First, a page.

Pedro Mendez – Tropical Cheese Industries Inc.
As Tropical Cheese Industries Inc. approaches its 40th anniversary, it can be celebrated as a quintessential American success story though it makes cheeses more typically found throughout Latin and South America.
It was founded in 1983 by Rafael Mendez, who’d arrived in the U.S. from Cuba at age 17 with $50. He settled in Perth Amboy, New Jersey, and in the early 1960s and began delivering milk in a used truck. He then established Tropical Cheese Industries, which also offers meat products including ham, salami and chorizo, as well as desserts including flan and rice pudding.
“In spite of Mr. Mendez’s success, his humble beginnings are never forgotten. Rafael is undoubtedly a man to be admired for his strength and perseverance,” says Pedro Mendez, the company’s director of IT. “This company represents the Latino community and shows what we’re capable of doing.”
Pedro Mendez is not related to Rafael Mendez, but in his role, he strives to build on the success of Tropical Cheese Industries by ensuring its IT and technology infrastructure facilitate growth.
“It’s about putting the team at Tropical Cheese first and earning their trust,” Mendez says. “Technology is something most people can learn, and that’s my forte. I like giving people the opportunity to acquire the knowledge needed to perform their job.”
New year, new HQ
He’s approaching his 20th anniversary at Tropical Cheese Industries, having joined the company in March 2003 as its network administrator. The company has grown so substantially it’s soon moving to new, larger corporate offices about 10 minutes from the current facilities.
When the new corporate offices open in the third quarter this year, the present facilities will remain in use.
“The need for speed and reliability to transmit data and run reports is crucial for successful operations. A combination of fiber and a solid wireless network will achieve the desired connectivity,” Mendez says about connecting the facilities.
Likewise, Mendez will be upgrading the enterprise resource planning system. He helped install the current one, Microsoft Dynamics, in 2009 and upgraded it in 2017. It’s user friendly and easily modified, he says. But a new one is needed to accommodate growth. Chatting with Toggle in January, Mendez expects to choose the new ERP by early fall in 2022.
Upgrades also include strengthening cybersecurity. The first step is employee awareness and training, which Mendez leads. Recognizing tactics hackers use, including fraudulent emails, texts, calls is the best line of defense, he says.
Beyond the training, Mendez is also adding software and tools to prevent attacks, as well as ensuring Tropical Cheese Industries has comprehensive disaster recovery and business continuity plans to respond to threats or a potential breach.
Mendez is also partnering with Industrial Labeling Systems Inc. to improve on-site product labelling. The system that’s getting implemented prints and applies bar code labels with information including product number, description, lot numbers and expiration dates. It also stores that data and shares it with the ERP. This enables Tropical Cheese Industries to manage its inventory more efficiently, Mendez says.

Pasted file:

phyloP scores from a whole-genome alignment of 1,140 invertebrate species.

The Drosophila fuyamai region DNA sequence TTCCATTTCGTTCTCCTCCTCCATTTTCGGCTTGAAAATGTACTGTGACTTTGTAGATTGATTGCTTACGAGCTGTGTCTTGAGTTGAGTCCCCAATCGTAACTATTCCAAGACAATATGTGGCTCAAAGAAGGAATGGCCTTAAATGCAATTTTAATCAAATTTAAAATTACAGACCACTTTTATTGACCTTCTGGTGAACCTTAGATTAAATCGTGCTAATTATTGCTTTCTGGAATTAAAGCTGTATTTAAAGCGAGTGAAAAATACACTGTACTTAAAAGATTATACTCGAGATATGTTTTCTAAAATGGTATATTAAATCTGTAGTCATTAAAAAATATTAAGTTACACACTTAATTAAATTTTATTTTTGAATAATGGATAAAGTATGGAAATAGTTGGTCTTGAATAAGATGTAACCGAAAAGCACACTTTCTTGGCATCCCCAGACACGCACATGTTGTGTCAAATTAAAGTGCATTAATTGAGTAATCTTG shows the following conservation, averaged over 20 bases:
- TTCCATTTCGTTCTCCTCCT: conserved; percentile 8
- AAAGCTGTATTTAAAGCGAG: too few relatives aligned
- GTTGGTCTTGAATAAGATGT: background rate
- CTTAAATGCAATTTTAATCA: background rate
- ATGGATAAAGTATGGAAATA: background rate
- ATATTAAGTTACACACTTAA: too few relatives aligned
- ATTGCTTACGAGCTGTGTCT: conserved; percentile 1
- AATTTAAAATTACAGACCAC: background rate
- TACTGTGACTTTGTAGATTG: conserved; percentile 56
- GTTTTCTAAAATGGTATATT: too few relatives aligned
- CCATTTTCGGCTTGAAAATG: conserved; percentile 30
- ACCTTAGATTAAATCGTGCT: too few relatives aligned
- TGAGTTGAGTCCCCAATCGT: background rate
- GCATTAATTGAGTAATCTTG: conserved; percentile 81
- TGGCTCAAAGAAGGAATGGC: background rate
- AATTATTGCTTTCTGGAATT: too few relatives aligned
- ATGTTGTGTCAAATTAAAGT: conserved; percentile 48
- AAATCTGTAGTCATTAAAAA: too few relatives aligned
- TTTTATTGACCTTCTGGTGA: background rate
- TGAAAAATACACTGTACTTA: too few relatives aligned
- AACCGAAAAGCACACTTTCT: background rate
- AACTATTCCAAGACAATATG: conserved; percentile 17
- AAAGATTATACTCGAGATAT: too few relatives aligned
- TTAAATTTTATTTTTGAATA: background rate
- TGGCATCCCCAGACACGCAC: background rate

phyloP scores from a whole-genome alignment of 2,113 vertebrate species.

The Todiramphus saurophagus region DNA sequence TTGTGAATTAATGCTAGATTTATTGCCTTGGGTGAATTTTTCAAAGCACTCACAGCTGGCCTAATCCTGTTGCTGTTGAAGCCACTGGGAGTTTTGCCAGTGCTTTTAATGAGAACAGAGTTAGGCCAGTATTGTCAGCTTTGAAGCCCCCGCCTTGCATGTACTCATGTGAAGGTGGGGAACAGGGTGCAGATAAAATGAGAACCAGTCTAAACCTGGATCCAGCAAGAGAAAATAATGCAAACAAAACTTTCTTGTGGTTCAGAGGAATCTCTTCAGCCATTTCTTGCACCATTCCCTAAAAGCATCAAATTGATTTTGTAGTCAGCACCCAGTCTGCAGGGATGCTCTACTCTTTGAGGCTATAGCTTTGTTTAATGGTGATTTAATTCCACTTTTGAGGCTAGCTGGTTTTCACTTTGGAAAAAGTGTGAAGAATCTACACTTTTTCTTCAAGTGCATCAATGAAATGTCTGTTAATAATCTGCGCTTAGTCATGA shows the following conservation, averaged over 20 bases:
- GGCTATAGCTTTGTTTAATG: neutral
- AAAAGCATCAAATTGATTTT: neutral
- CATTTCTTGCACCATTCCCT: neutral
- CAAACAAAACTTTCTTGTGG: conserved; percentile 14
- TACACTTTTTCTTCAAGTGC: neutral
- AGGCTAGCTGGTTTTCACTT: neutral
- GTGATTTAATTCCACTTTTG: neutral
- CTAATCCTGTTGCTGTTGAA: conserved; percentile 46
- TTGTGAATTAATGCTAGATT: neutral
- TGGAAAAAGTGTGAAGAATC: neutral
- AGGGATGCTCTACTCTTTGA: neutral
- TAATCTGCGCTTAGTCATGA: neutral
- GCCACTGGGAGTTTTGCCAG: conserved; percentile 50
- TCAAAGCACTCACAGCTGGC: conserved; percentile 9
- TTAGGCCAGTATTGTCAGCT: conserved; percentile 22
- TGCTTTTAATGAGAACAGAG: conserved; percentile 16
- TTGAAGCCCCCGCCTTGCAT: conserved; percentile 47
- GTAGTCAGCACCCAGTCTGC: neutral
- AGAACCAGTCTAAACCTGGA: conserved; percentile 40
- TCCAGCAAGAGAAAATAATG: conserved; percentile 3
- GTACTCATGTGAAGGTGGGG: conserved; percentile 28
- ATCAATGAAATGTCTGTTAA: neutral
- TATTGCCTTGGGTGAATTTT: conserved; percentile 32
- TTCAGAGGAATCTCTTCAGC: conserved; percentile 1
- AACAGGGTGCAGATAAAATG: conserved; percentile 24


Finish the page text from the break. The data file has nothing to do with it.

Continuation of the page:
Among its advantages are the data links to product pallet manifests for inventory control and shipping, as well as business operations including customer billing. Should there be a recall, the items in question can be easily pinpointed, he adds.
“It’s also what permits us to move all raw materials as well as finished goods throughout production, to the warehouse and to customers,” Mendez says.
Technology is fun
A native of Bolivia, Mendez came to the U.S. when he was a teenager and shortly after graduating from La Salle High School in Oruro, Bolivia. While aspiring to become doctor, he pumped gas, flipped burgers and worked as a doorman.
Medical school was not in reach, and when Mendez began attending Union County College, he took a computer science course—chosen at random at the suggestion of a guidance counselor. He eventually earned an associate degree in computer science and joined Dell as a technician. Years later, Mendez earned a bachelor’s degree in business while working full-time and raising a child as a single dad.
He left Dell to manage IT at the Wardlaw+Hartridge School in Edison, New Jersey. It was a forerunner in providing laptops to its students and Mendez enjoyed working with students and faculty. He also got an enduring lesson in cybersecurity as he worked to prevent students from using proxy servers to access game sites blocked by the school.
Mendez joined Tropical Cheese Industries in 2003 and was settling into his role as network administrator when his National Guard unit was called into active duty in Iraq in 2004 and 2005.
Though his duties were not IT related, Mendez says he learned an indelible lesson the first time his unit arrived in an Iraqi village.
He stepped from the Humvee into sand so hot the heat penetrated his inch-thick boot soles. And he was greeted by barefoot children.
“I was in awe,” he recalls. “It just struck me at how people can adapt,”
Named director of IT in 2016, Mendez says he’s always based his technology decisions on understanding the company and loves learning the business and interacting with staff.
“Technology is fun. A lot of people are afraid of it but shouldn’t be. They should embrace what’s is available to us and use it to our advantage,” Mendez says. “I want to give people the confidence they need to make the most of it.”
View this feature in the Spring I 2022 Edition here.
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